ID 10645941 © Mariusz Jurgielewicz |
Dental Danger Sippy Cups Pacifiers

The dental dangers of sippy cups, pacifiers, and thumb-sucking

Oct. 3, 2023
Like many parents, Barbara Tritz says she followed the trends of the time when it came to bottles, pacifiers, and sippy cups. She regrets that now, and wants parents to know about the consequences for children.

It’s time to talk about baby bottles, sippy cups, pacifiers, and thumbs.

Yes, something so simple could be the root cause of a lot of health problems, such as crooked teeth, bedwetting, and sleep apnea, as well as gum disease and cavities. Strong words, I know, but we need to take a closer at how we feed, hydrate, and soothe our children.

As a mom, I did all these wrong things for and to my children. I did my best, but I didn’t know that what I was doing was actually harmful to their facial growth and development. I followed the popular trends and recommendations for bottles, pacifiers, and sippy cups—so many to pick from, and so much confusion as to the “best one.” I thought all those products were safe and OK to use for my girls, but I was wrong.

Research shows that a pacifier creates what’s called a “lateral or posterior open bite” (the teeth don’t touch in the molar areas) because the tongue likes to go there during swallowing. It forces the teeth apart.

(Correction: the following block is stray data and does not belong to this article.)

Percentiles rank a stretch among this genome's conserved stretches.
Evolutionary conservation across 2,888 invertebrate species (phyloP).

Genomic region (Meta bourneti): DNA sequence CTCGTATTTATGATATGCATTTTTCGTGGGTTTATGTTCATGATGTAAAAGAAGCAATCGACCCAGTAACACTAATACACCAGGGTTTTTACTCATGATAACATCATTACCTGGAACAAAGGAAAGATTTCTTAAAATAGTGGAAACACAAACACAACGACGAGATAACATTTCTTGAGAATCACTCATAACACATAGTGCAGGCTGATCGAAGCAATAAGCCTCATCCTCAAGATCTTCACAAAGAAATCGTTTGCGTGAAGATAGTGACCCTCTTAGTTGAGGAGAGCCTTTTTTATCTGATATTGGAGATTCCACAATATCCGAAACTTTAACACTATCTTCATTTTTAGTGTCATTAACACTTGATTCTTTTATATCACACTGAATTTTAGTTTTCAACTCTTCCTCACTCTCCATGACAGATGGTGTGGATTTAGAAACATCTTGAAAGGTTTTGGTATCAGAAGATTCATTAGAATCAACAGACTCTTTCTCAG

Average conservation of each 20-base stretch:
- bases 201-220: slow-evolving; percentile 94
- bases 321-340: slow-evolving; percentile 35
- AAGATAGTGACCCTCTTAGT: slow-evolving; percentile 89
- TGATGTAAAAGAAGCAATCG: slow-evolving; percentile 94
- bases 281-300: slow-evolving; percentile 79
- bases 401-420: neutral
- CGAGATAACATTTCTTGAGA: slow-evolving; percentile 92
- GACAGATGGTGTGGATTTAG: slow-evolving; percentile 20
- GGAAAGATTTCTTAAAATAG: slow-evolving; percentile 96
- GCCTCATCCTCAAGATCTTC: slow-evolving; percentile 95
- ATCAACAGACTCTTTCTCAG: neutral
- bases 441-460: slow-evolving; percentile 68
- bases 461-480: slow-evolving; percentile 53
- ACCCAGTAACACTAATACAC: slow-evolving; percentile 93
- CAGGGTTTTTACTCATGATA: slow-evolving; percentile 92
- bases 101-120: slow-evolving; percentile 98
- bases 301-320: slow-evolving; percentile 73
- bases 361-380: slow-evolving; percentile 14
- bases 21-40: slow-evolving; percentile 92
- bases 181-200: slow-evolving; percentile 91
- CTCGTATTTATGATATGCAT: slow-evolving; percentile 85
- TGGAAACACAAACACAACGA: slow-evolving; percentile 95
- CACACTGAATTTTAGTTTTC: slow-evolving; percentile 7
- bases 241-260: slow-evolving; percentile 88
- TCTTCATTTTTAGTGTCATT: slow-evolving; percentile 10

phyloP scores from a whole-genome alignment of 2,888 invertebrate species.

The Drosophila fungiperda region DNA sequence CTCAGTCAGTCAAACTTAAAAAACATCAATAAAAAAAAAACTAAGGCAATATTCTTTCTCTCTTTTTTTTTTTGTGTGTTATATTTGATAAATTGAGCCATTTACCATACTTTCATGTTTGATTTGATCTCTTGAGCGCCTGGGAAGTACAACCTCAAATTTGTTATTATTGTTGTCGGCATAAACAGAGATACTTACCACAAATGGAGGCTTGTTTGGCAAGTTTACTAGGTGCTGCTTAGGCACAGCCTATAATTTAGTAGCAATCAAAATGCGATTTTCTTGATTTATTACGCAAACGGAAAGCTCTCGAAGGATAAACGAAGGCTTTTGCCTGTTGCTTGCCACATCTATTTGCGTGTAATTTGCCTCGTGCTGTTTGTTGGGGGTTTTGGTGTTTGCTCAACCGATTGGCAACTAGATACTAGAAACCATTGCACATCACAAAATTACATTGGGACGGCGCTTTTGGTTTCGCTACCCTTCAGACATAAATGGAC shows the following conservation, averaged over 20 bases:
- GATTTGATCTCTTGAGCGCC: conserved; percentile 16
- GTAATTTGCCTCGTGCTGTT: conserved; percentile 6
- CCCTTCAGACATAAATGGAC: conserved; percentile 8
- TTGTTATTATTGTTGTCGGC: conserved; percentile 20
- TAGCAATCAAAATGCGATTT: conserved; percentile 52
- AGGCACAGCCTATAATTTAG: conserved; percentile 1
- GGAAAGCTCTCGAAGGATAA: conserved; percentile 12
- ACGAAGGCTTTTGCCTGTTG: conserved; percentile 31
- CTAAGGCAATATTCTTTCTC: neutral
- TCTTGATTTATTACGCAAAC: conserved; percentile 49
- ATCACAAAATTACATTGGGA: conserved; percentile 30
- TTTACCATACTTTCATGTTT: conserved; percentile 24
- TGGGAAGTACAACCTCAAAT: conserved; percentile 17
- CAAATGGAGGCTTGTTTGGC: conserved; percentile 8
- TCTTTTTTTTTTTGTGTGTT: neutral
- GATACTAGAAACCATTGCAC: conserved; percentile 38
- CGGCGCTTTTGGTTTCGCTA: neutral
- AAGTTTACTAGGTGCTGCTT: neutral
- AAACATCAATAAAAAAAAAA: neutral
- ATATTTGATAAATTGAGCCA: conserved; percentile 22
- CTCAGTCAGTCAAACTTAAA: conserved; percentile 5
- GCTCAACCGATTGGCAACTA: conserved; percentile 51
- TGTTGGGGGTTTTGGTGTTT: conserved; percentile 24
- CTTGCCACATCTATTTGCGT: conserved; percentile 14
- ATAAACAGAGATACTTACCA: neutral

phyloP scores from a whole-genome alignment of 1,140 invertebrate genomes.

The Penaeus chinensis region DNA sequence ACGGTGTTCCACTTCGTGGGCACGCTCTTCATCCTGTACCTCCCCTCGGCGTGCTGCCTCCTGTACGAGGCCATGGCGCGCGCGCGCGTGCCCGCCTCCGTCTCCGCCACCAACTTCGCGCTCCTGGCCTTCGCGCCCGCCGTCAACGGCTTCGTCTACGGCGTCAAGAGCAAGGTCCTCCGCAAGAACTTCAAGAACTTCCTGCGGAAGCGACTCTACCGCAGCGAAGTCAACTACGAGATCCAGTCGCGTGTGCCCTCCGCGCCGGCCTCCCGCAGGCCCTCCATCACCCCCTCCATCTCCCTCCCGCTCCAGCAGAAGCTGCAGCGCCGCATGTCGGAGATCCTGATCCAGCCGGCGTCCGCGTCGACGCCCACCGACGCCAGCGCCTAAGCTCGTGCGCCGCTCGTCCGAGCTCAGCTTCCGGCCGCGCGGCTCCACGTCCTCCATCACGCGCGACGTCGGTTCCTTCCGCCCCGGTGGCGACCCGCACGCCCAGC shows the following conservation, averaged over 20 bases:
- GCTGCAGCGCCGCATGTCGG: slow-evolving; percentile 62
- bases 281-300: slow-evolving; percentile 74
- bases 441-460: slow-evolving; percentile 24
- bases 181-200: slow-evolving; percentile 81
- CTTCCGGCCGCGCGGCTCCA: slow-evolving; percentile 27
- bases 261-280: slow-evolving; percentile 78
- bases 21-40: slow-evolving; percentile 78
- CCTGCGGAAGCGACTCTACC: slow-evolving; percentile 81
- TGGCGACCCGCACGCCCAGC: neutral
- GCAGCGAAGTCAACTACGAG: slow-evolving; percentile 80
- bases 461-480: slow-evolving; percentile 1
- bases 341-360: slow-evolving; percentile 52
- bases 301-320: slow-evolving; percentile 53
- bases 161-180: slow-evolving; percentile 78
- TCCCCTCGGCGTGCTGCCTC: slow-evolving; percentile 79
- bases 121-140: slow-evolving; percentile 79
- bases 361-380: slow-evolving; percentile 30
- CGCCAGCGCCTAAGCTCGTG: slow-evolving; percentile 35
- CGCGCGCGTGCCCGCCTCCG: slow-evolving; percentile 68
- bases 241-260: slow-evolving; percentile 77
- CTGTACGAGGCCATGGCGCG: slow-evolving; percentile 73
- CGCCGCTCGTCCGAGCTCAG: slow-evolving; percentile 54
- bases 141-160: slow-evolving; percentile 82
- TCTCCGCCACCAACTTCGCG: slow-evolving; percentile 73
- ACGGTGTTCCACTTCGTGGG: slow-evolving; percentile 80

The bottom line: bottles, sippy cups, pacifiers, and thumbs all train the tongue to stay down on the floor of the mouth and teach children several bad habits.

Learn more from my full blog post, The trouble with sippy cups, pacifiers, and bottles

More blog topics:

The possible link between tartar buildup and nutrition

Dental decay and conquering cavities

Barbara Tritz, MSB, BSDATE, BRDH, is a biological dental hygienist and orofacial myofunctional therapist whose blog, Queen of Dental Hygiene, provides patients the information they need to help them on their healing journey. “Our one-hour appointment time was just not long enough to share all the many important facts I wanted our patients to learn. Dental hygiene is about so much more than just teaching brushing and flossing," says Barbara. “We are healers, educators, and lifesavers, and we need to give our patients the tools and skills to empower them to true wellness and health.